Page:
Halloween looks very different as you grow up. As an adult, Halloween is all about late-night costume parties with friends. Maybe that means driving across town to a friend’s house or to a local bar.
For children, Halloween means trick-or-treating around the neighborhood. The streets are their playground…our littlest neighbors running across to the next house or catching up with their friends.
This combination has proven year after year again to be extremely dangerous. Let’s take a look at the tragic statistics…
The Tragic Statistics of Halloween Drunk Driving
A lot of these deaths have to do with children rushing out into the streets or into intersections when they’re not supposed to. Some drivers simply aren’t able to see the child rush into the road – perhaps they miss them due to dark clothes.
On the other hand, many of these drivers are, in fact, impaired by alcohol. Statistics show that almost half (44%) of all motor vehicle fatalities on Halloween night are due to a drunk driver.
Consequences of Drunk Driving in Texas
In Texas, drunk driving is one of the primary causes of fatal motor vehicle crashes. If you are convicted of a DWI (driving while intoxicated) in Texas, you could face the following penalties:
- Suspended license
- Jail time or probation
- Heavy fines
- Alcohol evaluation or education
None of these consequences, however, will ever match the guilt of taking another person’s life due to your reckless driving.
Halloween parties may take you across town. You might have one or two beers and “feel fine.” Remember, though, even two beers can put someone over the .08 blood alcohol concentration (BAC) legal limit.
Try Calculating Your BAC
You can use an online calculator to figure out approximately what your BAC might be based on your weight, sex, and how much alcohol you have consumed in a certain period of time. That being said, note these figures are only an estimate.
A variety of factors can influence your actual blood alcohol concentration, including your body fat content and how much food you have in your stomach when drinking.
Want a BAC calculator on the go? You can buy one!
Tips to Help Texans Stay Out of Trouble This Halloween
It doesn’t take much for a driver to put themselves at risk of getting a DWI – and others at risk of being hit. Make an effort this Halloween to stay sober or have a plan for getting home safely.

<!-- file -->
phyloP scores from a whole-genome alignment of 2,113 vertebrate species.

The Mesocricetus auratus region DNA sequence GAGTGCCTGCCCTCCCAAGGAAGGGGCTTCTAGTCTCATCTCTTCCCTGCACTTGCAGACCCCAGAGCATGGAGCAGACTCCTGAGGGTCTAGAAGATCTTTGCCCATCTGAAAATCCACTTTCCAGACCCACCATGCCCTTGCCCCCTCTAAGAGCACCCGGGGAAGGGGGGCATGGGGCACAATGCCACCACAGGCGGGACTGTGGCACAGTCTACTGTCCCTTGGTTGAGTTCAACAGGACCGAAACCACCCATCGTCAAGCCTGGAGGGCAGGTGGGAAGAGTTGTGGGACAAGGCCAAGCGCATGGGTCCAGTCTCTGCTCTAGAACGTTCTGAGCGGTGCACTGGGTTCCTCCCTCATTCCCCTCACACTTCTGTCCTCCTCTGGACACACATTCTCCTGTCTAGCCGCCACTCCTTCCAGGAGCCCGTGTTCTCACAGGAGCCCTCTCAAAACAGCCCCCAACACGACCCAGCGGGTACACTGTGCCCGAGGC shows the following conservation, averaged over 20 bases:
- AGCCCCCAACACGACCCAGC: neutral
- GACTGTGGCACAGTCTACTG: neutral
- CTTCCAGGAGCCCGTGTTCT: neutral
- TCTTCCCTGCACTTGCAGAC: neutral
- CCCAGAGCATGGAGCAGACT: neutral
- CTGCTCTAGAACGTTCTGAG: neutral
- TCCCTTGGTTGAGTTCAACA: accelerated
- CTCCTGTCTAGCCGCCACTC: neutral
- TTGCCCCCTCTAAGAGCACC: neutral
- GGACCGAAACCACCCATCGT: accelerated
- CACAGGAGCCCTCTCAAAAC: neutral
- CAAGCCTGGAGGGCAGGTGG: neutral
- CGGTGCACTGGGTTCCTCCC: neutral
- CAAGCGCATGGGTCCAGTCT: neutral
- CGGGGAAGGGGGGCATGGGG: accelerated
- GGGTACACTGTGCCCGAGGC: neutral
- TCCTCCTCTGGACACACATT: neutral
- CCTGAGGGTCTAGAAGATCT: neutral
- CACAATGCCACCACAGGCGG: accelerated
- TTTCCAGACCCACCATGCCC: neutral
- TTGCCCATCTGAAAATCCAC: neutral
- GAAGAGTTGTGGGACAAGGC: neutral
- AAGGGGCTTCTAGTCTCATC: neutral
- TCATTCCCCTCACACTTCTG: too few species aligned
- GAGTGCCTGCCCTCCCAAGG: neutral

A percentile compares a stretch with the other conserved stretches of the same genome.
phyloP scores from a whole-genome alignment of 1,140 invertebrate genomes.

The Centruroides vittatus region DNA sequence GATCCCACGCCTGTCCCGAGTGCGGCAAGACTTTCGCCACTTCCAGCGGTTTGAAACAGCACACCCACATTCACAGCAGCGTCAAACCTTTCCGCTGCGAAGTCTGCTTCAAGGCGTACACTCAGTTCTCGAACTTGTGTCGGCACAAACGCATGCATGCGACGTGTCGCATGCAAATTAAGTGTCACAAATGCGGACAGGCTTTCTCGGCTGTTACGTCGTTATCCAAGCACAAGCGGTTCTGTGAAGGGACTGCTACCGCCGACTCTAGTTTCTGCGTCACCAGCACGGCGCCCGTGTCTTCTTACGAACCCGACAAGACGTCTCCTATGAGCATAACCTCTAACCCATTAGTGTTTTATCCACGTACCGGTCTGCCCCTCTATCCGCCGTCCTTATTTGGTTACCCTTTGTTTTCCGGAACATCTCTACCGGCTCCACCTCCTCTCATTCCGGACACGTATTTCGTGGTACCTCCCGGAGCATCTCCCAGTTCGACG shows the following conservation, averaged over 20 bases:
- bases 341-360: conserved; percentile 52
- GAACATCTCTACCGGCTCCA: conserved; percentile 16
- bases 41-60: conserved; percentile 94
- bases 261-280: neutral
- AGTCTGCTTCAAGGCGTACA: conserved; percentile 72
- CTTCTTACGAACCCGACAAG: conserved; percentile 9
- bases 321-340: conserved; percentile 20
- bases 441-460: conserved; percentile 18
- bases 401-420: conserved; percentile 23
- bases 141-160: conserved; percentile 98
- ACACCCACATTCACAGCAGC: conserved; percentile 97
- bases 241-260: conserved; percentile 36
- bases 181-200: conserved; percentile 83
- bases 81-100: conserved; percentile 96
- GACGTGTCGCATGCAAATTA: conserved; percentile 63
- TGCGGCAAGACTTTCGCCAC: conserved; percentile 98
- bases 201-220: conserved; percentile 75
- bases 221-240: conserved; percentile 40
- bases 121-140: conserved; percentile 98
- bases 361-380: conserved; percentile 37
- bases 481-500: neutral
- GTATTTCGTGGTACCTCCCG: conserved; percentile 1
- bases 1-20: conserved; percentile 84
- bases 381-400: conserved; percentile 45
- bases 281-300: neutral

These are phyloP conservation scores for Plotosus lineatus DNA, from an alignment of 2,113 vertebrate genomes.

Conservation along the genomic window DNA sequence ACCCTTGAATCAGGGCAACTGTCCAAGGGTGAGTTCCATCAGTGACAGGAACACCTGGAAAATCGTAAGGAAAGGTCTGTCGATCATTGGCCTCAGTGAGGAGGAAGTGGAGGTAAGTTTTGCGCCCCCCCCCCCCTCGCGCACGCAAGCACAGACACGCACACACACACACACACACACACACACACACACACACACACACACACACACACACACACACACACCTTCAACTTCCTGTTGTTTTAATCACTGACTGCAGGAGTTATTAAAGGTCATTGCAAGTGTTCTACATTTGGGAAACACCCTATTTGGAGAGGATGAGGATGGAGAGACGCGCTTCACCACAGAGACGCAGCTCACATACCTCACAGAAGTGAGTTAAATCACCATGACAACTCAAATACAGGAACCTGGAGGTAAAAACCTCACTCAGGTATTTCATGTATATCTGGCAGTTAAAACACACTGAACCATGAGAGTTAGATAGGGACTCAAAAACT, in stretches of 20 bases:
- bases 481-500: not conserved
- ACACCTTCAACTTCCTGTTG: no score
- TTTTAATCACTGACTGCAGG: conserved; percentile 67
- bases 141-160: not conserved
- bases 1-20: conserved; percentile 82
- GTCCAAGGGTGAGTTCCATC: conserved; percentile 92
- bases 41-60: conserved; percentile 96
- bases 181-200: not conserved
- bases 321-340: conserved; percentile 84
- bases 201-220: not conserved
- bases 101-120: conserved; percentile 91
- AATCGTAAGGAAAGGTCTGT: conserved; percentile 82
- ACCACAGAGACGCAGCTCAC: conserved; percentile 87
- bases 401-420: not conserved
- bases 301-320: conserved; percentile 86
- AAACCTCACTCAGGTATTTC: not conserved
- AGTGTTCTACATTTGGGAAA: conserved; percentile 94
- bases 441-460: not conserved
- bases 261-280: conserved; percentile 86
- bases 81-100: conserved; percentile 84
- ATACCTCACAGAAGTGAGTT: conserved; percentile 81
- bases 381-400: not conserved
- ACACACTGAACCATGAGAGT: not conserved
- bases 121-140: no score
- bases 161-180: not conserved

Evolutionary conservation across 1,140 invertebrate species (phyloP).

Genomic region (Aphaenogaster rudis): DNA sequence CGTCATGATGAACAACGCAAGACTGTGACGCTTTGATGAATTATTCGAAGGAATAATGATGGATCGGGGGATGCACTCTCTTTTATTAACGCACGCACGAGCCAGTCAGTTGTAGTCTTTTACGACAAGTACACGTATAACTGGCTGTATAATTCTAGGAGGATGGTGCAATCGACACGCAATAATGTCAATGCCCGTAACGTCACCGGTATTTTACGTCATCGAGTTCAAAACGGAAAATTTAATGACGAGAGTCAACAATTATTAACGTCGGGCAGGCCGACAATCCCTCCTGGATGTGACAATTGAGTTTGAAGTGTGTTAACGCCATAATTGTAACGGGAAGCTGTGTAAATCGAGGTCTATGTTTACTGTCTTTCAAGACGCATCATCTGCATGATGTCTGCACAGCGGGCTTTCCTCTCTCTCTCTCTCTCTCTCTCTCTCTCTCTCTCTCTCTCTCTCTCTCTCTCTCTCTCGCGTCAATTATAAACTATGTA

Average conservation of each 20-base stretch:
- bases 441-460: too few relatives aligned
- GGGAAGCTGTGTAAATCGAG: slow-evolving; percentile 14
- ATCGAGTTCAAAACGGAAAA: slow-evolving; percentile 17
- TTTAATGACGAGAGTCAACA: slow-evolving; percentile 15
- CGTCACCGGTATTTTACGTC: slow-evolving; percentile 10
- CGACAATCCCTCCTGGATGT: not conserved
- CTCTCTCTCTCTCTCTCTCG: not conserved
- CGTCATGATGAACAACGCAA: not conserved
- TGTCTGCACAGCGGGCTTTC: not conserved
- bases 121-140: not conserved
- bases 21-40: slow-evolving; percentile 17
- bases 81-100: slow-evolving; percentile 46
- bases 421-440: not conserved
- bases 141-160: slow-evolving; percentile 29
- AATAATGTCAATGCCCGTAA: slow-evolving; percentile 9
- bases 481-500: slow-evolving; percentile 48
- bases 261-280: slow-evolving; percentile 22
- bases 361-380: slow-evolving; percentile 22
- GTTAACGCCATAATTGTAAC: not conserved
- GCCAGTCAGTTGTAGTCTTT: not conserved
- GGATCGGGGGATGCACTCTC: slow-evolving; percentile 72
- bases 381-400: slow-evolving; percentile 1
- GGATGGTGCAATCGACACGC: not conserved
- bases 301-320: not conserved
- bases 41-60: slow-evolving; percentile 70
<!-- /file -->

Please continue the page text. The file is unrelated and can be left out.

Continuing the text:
- Pick your designated driver before the party. Don’t try and figure out who is the “most sober” when you’re ready to go home. Clearly communicate with your friends about who will stay sober throughout the evening. Give your sober friend a reward for their efforts later.
- Take a rideshare to the party or the bar. Nothing is more inconvenient than going back downtown to get your car in the morning (until you consider all the inconveniences of a DWI arrest, that is). Avoid the entire thought process and take an Uber or a Lyft to the event, instead. This way, no worries (or parking fees!) once the party’s over.
- The more drunk people you have in your backseat, the fewer there are on the road. If you see someone stumbling around looking for their keys, offer them a ride or call them a rideshare. The extra $10 is worth not seeing their names on the news the next morning.
For Texans, Halloween is a more dangerous holiday than even New Year’s Eve. If Halloween is one of your favorites to celebrate, by all means – go out, and enjoy old Hallow’s Eve!
Do it safely, though; Don’t contribute to the tragic statistics by walking the line between drunk driving and “I’ll be fine.”
About the Author:
Brandon Fulgham has an in-depth understanding of both Texas law and Texans themselves. Before practicing law here, he received his undergraduate degree from TCU, and his law degree from South Texas College of Law in Houston. After graduation, he worked in District Attorneys’ offices as a prosecutor, building cases designed to put people behind bars. Now, he uses that knowledge to protect the rights of people in and around Fort Worth, making sure they receive the strongest possible defense when they find themselves on the wrong side of the law. He has been recognized for his work by The National Trial Lawyers, Fort Worth Magazine, and others.